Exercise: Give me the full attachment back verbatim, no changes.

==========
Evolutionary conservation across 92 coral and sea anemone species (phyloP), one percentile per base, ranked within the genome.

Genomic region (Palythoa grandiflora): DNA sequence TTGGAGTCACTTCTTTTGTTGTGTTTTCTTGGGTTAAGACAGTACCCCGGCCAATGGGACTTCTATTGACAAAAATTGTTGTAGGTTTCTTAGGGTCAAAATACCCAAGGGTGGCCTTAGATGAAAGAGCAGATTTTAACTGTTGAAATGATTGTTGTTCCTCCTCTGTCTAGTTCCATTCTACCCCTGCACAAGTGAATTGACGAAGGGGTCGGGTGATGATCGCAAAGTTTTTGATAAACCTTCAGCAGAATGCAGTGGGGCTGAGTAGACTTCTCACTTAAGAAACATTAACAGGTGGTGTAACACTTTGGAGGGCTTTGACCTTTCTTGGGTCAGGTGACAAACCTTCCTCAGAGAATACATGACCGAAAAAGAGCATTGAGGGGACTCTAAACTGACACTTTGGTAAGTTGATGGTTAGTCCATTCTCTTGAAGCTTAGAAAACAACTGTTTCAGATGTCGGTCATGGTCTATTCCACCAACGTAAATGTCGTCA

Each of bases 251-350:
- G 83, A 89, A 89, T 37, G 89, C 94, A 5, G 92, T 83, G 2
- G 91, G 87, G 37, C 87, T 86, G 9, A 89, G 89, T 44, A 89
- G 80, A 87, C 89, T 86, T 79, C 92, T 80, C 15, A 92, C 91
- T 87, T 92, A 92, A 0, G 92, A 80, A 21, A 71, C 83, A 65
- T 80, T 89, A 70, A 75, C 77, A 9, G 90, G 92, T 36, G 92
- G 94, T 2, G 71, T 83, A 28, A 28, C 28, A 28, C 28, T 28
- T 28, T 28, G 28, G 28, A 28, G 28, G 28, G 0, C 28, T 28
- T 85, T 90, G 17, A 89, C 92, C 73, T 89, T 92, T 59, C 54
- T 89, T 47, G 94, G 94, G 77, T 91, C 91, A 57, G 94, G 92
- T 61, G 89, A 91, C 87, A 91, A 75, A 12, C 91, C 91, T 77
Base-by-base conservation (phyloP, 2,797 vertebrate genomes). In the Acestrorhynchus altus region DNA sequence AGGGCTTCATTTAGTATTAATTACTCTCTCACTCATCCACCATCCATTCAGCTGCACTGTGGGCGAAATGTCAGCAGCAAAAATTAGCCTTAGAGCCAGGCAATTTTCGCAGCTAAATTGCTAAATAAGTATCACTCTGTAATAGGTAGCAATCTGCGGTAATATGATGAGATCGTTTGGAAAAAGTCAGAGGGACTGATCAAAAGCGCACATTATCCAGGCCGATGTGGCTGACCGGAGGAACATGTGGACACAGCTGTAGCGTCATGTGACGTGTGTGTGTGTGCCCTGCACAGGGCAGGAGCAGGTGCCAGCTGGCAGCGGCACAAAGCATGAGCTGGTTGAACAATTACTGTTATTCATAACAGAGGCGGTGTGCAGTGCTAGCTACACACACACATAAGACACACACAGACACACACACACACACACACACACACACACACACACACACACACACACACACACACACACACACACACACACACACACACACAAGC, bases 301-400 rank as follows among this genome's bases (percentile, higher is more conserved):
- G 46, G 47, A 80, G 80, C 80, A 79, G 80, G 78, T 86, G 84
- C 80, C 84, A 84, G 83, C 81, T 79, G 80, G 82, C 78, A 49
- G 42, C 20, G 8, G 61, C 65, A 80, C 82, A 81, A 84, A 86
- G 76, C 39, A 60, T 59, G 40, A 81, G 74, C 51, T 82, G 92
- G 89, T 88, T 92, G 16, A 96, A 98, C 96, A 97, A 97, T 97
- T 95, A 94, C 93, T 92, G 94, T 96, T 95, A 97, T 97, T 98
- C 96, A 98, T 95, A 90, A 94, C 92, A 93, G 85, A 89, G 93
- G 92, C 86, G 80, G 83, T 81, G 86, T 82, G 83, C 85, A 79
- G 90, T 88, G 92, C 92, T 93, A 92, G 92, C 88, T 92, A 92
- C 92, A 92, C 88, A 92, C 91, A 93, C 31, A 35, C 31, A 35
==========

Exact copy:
Evolutionary conservation across 92 coral and sea anemone species (phyloP), one percentile per base, ranked within the genome.

Genomic region (Palythoa grandiflora): DNA sequence TTGGAGTCACTTCTTTTGTTGTGTTTTCTTGGGTTAAGACAGTACCCCGGCCAATGGGACTTCTATTGACAAAAATTGTTGTAGGTTTCTTAGGGTCAAAATACCCAAGGGTGGCCTTAGATGAAAGAGCAGATTTTAACTGTTGAAATGATTGTTGTTCCTCCTCTGTCTAGTTCCATTCTACCCCTGCACAAGTGAATTGACGAAGGGGTCGGGTGATGATCGCAAAGTTTTTGATAAACCTTCAGCAGAATGCAGTGGGGCTGAGTAGACTTCTCACTTAAGAAACATTAACAGGTGGTGTAACACTTTGGAGGGCTTTGACCTTTCTTGGGTCAGGTGACAAACCTTCCTCAGAGAATACATGACCGAAAAAGAGCATTGAGGGGACTCTAAACTGACACTTTGGTAAGTTGATGGTTAGTCCATTCTCTTGAAGCTTAGAAAACAACTGTTTCAGATGTCGGTCATGGTCTATTCCACCAACGTAAATGTCGTCA

Each of bases 251-350:
- G 83, A 89, A 89, T 37, G 89, C 94, A 5, G 92, T 83, G 2
- G 91, G 87, G 37, C 87, T 86, G 9, A 89, G 89, T 44, A 89
- G 80, A 87, C 89, T 86, T 79, C 92, T 80, C 15, A 92, C 91
- T 87, T 92, A 92, A 0, G 92, A 80, A 21, A 71, C 83, A 65
- T 80, T 89, A 70, A 75, C 77, A 9, G 90, G 92, T 36, G 92
- G 94, T 2, G 71, T 83, A 28, A 28, C 28, A 28, C 28, T 28
- T 28, T 28, G 28, G 28, A 28, G 28, G 28, G 0, C 28, T 28
- T 85, T 90, G 17, A 89, C 92, C 73, T 89, T 92, T 59, C 54
- T 89, T 47, G 94, G 94, G 77, T 91, C 91, A 57, G 94, G 92
- T 61, G 89, A 91, C 87, A 91, A 75, A 12, C 91, C 91, T 77
Base-by-base conservation (phyloP, 2,797 vertebrate genomes). In the Acestrorhynchus altus region DNA sequence AGGGCTTCATTTAGTATTAATTACTCTCTCACTCATCCACCATCCATTCAGCTGCACTGTGGGCGAAATGTCAGCAGCAAAAATTAGCCTTAGAGCCAGGCAATTTTCGCAGCTAAATTGCTAAATAAGTATCACTCTGTAATAGGTAGCAATCTGCGGTAATATGATGAGATCGTTTGGAAAAAGTCAGAGGGACTGATCAAAAGCGCACATTATCCAGGCCGATGTGGCTGACCGGAGGAACATGTGGACACAGCTGTAGCGTCATGTGACGTGTGTGTGTGTGCCCTGCACAGGGCAGGAGCAGGTGCCAGCTGGCAGCGGCACAAAGCATGAGCTGGTTGAACAATTACTGTTATTCATAACAGAGGCGGTGTGCAGTGCTAGCTACACACACACATAAGACACACACAGACACACACACACACACACACACACACACACACACACACACACACACACACACACACACACACACACACACACACACACACACAAGC, bases 301-400 rank as follows among this genome's bases (percentile, higher is more conserved):
- G 46, G 47, A 80, G 80, C 80, A 79, G 80, G 78, T 86, G 84
- C 80, C 84, A 84, G 83, C 81, T 79, G 80, G 82, C 78, A 49
- G 42, C 20, G 8, G 61, C 65, A 80, C 82, A 81, A 84, A 86
- G 76, C 39, A 60, T 59, G 40, A 81, G 74, C 51, T 82, G 92
- G 89, T 88, T 92, G 16, A 96, A 98, C 96, A 97, A 97, T 97
- T 95, A 94, C 93, T 92, G 94, T 96, T 95, A 97, T 97, T 98
- C 96, A 98, T 95, A 90, A 94, C 92, A 93, G 85, A 89, G 93
- G 92, C 86, G 80, G 83, T 81, G 86, T 82, G 83, C 85, A 79
- G 90, T 88, G 92, C 92, T 93, A 92, G 92, C 88, T 92, A 92
- C 92, A 92, C 88, A 92, C 91, A 93, C 31, A 35, C 31, A 35